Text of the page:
•  from the WaPo story (4.00)
      This is rich:

      Aboard Air Force One, press secretary Scott McClellan quarreled with the notion that Canadians do not like the U.S. president.

      To reduce Ugly American incidents, the Office of the Chief of Protocol on Air Force One provided "Protocol Essentials" to passengers. The pointers reminded Americans that Canadians enjoy firm handshakes for people they meet and customary hellos upon greeting, although the French speakers go with "Bonjour." Diners can rest elbows on the table after meals, the protocol office declared. Also, the Canadian expression "eh" -- pronounced "AY" -- means "you know?" or "isn't it?" but is "used mostly in rural areas."

      In Quebec, the protocol tips advised, don't give thumbs-down gesture, as it is "considered offensive." This information came in use when U.S. reporters who might not otherwise have understood the significance of the thumbs-down gesture spied a man who presented a downward pointing thumb as Bush's motorcade passed.

      Holy protocol crap, Batman! Who wrote that up for them? David Frum?

      • doesn't everyone enjoy "firm handshakes"?
      • how will Bush pronounce "bonjour"? He has enough trouble with English!
      • "elbows on the table"? My mom would kill me for that - still.
      • eh "used mostly in rural areas"? eh? (which also means "wtf?")
      • "thumbs-down gesture"? Hello?? Siskel and Ebert, American guys? No?
      •  I couldn't help wondering (none)
        why the Quebec specific protocol didn't include something about 'heaters' and poutine.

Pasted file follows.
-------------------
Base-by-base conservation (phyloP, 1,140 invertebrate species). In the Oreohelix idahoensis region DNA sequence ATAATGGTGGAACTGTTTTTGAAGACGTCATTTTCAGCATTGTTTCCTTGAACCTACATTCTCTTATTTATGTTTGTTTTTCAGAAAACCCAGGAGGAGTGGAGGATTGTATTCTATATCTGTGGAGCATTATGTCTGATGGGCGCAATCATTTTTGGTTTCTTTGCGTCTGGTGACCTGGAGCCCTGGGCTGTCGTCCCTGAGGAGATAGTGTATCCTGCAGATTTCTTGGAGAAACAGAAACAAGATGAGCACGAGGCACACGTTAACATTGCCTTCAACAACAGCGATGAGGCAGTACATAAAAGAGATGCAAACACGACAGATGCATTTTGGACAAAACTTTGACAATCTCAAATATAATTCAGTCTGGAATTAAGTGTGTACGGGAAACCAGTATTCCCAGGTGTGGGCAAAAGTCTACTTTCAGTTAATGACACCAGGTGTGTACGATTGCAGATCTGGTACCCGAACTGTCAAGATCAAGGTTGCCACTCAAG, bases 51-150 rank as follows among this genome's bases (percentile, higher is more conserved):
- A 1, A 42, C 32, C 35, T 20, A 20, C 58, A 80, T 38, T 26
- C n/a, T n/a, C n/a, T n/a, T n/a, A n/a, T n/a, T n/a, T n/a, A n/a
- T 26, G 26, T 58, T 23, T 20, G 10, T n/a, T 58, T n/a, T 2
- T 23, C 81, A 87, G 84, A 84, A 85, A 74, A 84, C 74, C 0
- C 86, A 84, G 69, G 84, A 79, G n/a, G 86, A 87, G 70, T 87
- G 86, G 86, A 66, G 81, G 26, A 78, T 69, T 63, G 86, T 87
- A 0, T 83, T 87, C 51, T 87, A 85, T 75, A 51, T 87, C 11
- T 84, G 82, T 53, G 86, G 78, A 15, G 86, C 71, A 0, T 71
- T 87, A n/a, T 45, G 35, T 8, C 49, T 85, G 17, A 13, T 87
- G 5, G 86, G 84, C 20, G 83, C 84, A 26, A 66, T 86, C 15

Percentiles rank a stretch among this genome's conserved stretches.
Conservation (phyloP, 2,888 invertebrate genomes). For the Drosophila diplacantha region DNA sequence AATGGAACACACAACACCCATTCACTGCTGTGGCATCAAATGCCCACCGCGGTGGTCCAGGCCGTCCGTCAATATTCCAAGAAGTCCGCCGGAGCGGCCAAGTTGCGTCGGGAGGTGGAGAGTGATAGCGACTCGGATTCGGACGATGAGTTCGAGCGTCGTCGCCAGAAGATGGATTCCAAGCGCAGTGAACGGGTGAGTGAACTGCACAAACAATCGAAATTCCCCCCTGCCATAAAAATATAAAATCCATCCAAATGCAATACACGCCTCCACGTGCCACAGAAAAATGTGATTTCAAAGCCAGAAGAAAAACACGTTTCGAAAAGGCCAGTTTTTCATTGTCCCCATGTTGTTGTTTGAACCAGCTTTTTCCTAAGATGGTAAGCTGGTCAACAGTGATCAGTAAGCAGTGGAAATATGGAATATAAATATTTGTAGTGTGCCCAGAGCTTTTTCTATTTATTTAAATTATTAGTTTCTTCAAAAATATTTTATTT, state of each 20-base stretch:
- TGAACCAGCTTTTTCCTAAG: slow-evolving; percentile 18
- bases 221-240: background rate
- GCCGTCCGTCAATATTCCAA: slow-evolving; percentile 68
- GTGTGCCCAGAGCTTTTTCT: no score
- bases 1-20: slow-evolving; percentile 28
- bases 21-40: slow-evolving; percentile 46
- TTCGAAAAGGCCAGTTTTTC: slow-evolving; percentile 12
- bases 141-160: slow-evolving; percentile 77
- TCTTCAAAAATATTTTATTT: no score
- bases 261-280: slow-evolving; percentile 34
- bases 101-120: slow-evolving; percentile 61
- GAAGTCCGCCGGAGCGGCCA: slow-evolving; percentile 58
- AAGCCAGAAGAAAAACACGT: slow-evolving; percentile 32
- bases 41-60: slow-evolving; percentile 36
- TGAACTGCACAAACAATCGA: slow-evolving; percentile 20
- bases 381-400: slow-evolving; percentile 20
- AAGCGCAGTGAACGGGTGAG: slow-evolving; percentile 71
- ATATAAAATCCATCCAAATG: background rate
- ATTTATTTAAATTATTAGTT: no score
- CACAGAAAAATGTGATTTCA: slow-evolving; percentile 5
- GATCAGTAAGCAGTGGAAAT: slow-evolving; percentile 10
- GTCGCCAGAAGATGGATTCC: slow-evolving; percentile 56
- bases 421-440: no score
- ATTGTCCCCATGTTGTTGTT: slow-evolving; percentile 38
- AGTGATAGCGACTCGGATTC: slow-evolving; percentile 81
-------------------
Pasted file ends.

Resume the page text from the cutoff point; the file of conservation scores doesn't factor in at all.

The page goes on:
•  Should have clued Tucker Carlson in (none)
        From last evening's WOLF BLITZER REPORTS!

        BLITZER: Tucker Carlson, what do you think of this latest twist in the U.S.-Canadian relationship?

        TUCKER CARLSON, CO-HOST, "CROSSFIRE": Oh, well, I mean, it's part of an ongoing sort of battle that the U.S. doesn't really participate in. I think you get the sense that Canadians think much more about the United States than the United States thinks about Canada.

        I think, you know, Canadians are nice people, it's a nice country, but it's a country in the grip of a national insecurity complex. Canada needs the United States for trade, for a lot of reasons. Without the U.S., Canada is essentially Honduras, but colder and much less interesting. And I think that that makes Canadians -- the dependence that Canada has on the United States makes Canadians understandably resentful.

        We exploit your natural resources, that's true. But in the end, Canadians with ambition move to the United States. That has been sort of the trend for decades. It says something not very good about Canada. And I think it makes Canadians feel bad about themselves and I understand that.

        Well, you have the benefit of being protected by the United States and you can say that. But I think if Canada were responsible for its own security -- you would be invaded by Norway if it weren't for the United States and so you...

        My only point is as a matter of trade, Canada is far more dependent on the U.S. than the U.S. is on Canada. That's simply a fact, again, not even a value judgment. But of course the United States needs a good relationship with Canada and I suspect it will always have one unless some separatist government comes to power and the country splits into two, which is always possible. But short of that, no, absolutely the countries will remain allies and there will always be politicians who see it to their benefit to stomp on Bush dolls. But no, I don't think the average Canadian feels -- the average Canadian is busy dogsledding. You know that.

        http://transcripts.cnn.com/TRANSCRIPTS/0411/30/wbr.01.html

        •  FUTC (4.00)

          A big shiny Fuck You to Tucker Carlson; Let's see how mcuh your fucking bowties cost if Canada decides to take 25% of YOUR international business elsewhere.

          Although it is not true that all conservatives are stupid people... it is true that most stupid people are conservative - John Stuart Mill

          by Sarkasba on Wed Dec 01, 2004 at 08:28:26 AM PST

          [ Parent ]

    •  Globe and Mail reports on Milbank (none)
      it can be found here
  •  While Bush gulps Alberta prime rib (none)
    Hong Kong lifts its embargo on Canadian beef.
  •  4000 in Montreal march up St Catherine's Street (4.00)